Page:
The Paradoxical Commandments is both a poem and a book by Kent M. Keith. He wrote the poem as an undergraduate. Two decades after writing the original poem, Dr. Keith wrote a book of the same title expanding on the themes of the poem: The Paradoxical Commandments: Finding Personal Meaning in a Crazy World.
Using the well-known ten-commandment format, he wrote:
- People are illogical, unreasonable, and self-centered. Love them anyway.
- If you do good, people will accuse you of selfish, ulterior motives. Do good anyway.
- If you are successful, you will win false friends and true enemies. Succeed anyway.
- The good you do today, will be forgotten tomorrow. Do good anyway.
- Honesty and frankness make you vulnerable. Be honest and frank anyway.
- The biggest men and women with the biggest ideas can be shot down by the smallest men and women with the smallest minds. Think big anyway.
- People favour underdogs, but follow only top dogs. Fight for a few underdogs anyway.
- What you spend years building may be destroyed overnight. Build anyway.
- People really need help, but may attack you if you do help them. Help people anyway.
- Give the world the best you have and you’ll get kicked in the teeth. Give the world the best you have anyway.
Mother Teresa published a version, which Kent Keith titled “The Final Analysis,” from the wording of commandment nine.
- People are often unreasonable, irrational, and self-centred. Forgive them anyway.
- If you are kind, people may accuse you of selfish, ulterior motives. Be kind anyway.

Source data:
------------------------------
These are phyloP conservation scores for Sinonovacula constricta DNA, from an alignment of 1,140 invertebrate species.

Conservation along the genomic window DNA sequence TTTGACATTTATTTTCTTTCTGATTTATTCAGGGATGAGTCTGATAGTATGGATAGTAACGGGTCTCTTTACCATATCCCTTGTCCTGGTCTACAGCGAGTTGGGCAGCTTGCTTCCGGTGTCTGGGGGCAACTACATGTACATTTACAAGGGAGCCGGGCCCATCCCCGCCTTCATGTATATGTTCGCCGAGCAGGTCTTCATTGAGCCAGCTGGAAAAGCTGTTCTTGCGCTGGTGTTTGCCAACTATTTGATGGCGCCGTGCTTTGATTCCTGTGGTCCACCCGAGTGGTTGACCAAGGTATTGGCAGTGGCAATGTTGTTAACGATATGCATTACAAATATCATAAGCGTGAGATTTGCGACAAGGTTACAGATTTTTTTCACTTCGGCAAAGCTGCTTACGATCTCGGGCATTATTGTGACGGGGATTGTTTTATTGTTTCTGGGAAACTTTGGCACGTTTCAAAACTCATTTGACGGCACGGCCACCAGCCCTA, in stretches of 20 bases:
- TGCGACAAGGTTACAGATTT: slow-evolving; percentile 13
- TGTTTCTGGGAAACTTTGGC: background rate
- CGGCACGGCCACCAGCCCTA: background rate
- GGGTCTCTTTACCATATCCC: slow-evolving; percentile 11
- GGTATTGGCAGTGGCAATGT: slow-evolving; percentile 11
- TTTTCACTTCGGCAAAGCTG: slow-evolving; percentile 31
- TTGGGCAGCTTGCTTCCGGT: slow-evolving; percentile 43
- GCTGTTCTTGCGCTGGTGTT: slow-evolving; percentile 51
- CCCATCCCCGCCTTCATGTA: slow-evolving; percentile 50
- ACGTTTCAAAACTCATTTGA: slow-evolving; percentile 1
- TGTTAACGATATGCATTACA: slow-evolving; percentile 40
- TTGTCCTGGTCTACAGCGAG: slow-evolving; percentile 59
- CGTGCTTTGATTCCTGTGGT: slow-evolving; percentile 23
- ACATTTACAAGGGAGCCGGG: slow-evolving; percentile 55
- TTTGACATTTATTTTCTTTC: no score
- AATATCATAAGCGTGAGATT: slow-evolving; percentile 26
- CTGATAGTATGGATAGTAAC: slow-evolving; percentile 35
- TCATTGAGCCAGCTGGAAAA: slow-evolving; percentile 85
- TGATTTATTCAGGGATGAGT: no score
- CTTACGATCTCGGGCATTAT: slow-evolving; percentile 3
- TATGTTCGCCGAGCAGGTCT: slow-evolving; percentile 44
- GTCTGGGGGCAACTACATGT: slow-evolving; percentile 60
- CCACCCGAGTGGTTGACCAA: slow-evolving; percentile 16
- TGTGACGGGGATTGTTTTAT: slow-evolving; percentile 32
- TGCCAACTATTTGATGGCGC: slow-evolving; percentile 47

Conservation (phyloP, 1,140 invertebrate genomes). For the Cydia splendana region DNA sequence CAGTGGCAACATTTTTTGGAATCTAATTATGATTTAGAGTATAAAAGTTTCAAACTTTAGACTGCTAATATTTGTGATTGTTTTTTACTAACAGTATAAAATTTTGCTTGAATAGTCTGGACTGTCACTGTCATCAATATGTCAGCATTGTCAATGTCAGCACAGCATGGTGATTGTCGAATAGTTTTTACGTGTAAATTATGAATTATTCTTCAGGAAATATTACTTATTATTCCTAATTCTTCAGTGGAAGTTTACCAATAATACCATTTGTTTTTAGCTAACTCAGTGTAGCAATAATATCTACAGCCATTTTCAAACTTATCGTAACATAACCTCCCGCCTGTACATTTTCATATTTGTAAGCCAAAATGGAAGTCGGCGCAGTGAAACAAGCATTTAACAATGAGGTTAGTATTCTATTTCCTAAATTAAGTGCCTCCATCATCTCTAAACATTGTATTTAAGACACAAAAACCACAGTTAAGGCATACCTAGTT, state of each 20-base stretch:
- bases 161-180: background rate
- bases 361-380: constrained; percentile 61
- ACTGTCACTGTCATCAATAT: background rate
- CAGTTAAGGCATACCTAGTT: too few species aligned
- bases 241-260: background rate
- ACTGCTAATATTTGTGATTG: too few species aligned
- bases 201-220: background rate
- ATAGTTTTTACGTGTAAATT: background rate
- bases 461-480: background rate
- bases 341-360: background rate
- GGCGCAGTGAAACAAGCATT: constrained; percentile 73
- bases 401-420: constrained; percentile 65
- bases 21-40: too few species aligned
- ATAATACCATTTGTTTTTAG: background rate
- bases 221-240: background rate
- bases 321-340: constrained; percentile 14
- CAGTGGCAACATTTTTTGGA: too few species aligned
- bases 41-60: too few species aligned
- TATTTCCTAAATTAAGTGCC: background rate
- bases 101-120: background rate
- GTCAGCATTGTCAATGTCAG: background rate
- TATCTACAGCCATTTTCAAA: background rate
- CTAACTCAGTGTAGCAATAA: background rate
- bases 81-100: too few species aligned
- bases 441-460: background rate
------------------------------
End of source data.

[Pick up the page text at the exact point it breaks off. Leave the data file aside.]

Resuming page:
- If you are successful, you will win some unfaithful friends and some genuine enemies. Succeed anyway.
- If you are honest and sincere people may deceive you. Be honest and sincere anyway.
- What you spend years creating, others could destroy overnight. Create anyway.
- If you find serenity and happiness, some may be jealous. Be happy anyway.
- The good you do today, will often be forgotten. Do good anyway.
- Give the best you have, and it will never be enough. Give your best anyway.
- In the final analysis, it is between you and God. It was never between you and them anyway.
Dr. Keith had an issue with the last statement in Mother Teresa’s version:
“…because they can be read in a way that is inconsistent with the teachings of Jesus, the life of Mother Teresa, and the message of the Paradoxical Commandments themselves. The statement that “it was never between you and them anyway” seems to justify giving up on, or ignoring, or discounting other people.”
“That is what Jesus told us we should not do. Jesus said that there are two great commandments-to love God, and to love our neighbor as ourselves. So, in the final analysis, it is between you and God, but it is also between you and “them.” And when it comes to them, Jesus made it clear that we must love people and help people anyway. We can’t give up on them, ignore them, or write them off. That is the point of the Paradoxical Commandments as well-we find meaning when we love and help people, no matter who they may be, or how difficult they may be. We find meaning by loving and helping them anyway.”